If you have any doubt that you will need a 4k, take a look at these production stills from an episode of “Electronic Field Trip,” an educational program that is broadcast on PBS and streamed over the internet to schools that I lit. Co-produced by Ball State University and the National Park Service, each episode of “Electronic Field Trip” features a different National Park. In addition to live satellite casting from the Carlsbad Caverns, this episode of “Electronic Field Trip” included then First Lady Laura Bush leading a 4th grade class garrisoned in the Mess Hall of the Navy Barracks overlooking the USS Constitution in science experiments related to cave geology. 



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Then First Lady Laura Bush leading a 4th grade class in a science experiment.


Given the importance of their special guest and the scenic setting outside the windows, the show's producers wanted the USS Constitution to be seen clearly through the windows. Under the circumstances it was a difficult task to create flattering light on the First Lady, while balancing the interior lighting to the exterior, so that the USS Constitution would be seen clearly through the windows.

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Navy Mess Hall overlooking the USS Constitution and Boston Skyline seen clearly out the windows.


What I did was rig Kino Flo Flat Head 80 fixtures (4’- 8 tube fluorescent lights) flush against the ceiling over each table as high frontal key lights for the participants around the tables. The lights were then dressed with black show card so that they looked as if they were permanent fixtures.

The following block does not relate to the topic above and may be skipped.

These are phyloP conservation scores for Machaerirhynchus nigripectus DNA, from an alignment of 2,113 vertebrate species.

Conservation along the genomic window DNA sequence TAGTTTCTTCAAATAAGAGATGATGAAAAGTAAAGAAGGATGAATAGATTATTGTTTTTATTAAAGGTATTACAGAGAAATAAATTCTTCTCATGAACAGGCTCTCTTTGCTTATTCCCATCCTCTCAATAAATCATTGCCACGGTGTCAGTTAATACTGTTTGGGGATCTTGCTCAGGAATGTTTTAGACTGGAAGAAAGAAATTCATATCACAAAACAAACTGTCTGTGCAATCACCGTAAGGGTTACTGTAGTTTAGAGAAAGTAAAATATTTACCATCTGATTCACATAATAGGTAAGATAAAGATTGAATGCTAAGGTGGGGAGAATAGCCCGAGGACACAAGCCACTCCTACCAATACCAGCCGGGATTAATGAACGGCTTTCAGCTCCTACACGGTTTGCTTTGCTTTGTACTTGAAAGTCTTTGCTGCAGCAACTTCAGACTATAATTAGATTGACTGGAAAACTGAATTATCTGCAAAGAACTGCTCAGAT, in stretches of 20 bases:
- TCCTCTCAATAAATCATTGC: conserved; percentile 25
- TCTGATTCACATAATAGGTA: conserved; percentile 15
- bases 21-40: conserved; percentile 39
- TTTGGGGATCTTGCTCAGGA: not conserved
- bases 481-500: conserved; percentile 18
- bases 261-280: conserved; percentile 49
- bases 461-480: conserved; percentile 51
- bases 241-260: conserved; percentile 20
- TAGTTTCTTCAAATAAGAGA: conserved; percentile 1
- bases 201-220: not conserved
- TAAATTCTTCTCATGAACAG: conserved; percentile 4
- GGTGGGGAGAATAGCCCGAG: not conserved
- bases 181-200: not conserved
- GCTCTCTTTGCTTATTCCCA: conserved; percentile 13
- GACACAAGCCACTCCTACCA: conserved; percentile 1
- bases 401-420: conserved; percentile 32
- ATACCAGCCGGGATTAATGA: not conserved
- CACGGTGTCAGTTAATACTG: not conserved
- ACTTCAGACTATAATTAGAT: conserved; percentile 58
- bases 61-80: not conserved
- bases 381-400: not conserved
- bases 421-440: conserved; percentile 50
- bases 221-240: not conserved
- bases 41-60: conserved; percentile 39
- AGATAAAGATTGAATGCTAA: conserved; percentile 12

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Opposite wall of Mess Hall with Flathead 80s and book lights.


To securely rig the Kino Flat Head 80 fixtures to the drop ceiling we used Porta-Grid Clamps (pictured below). A new style of drop ceiling clamp that I developed several years ago, which has been used on major network television shows like NBC’s ED, the Porta-Grid Clamp turns an ordinary drop-ceiling into a full-blown studio grid.

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We used our patented Porta-Grid Clamps to securely rig heavy Flat Head 80 fixtures into the drop ceiling of the Navy Mess Hall.


To fill in this soft high frontal key light, we then rigged 6’x6’ book lights with 4k HMI Pars. A light source that large creates a wonderful soft light that doesn’t throw shadows, which was important because cameramen moved constantly back and forth in front of the book lights. Not only were the book lights very clean looking, with the light and hardware hidden from view, but if seen reflected in the large plate glass windows, they looked like a window on the opposite side of the room. The final ingredient was a layer of ND 9 gel on the plate glass windows overlooking the USS Constitution to bring the exterior levels down three stops and in line with the pumped up interior.

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A 4k HMI par bounced into ultrabounce and then through silk makes up a super soft booklight.


Where we had the Flat Head 80 fixtures rigged right over the tables (not more than 8’ from talent), and 4k Pars bounced for fill, in addition to ND9 on the windows, these production stills clearly demonstrate that you are going to need more lights if you are going to hold detail outside the windows.

The first thing I would do is fly a large silk over the outside of the window. This will take the direction out of the sun, so that you will have a consistent soft ambience through the window. I would then use a 4k HMI Par to light your talent through the window. I recommend a 4k because it is the largest HMI that you can use without needing a generator or tie-in. You should be able to get one with a magnetic ballast fairly cheaply, and you can use a a transformer/ distro to power it from a 240V wall outlet in the kitchen (use this link for how to operate 4ks off wall outlets: http://www.screenlig...ransformer.html.) I would then use your 3 – 1k pars with partial correction to add some sunny highlights to the set and the Flat Head 80s with 5500K tubes to fill.

Guy Holt, Gaffer, ScreenLight & Grip , Boston
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Visual Products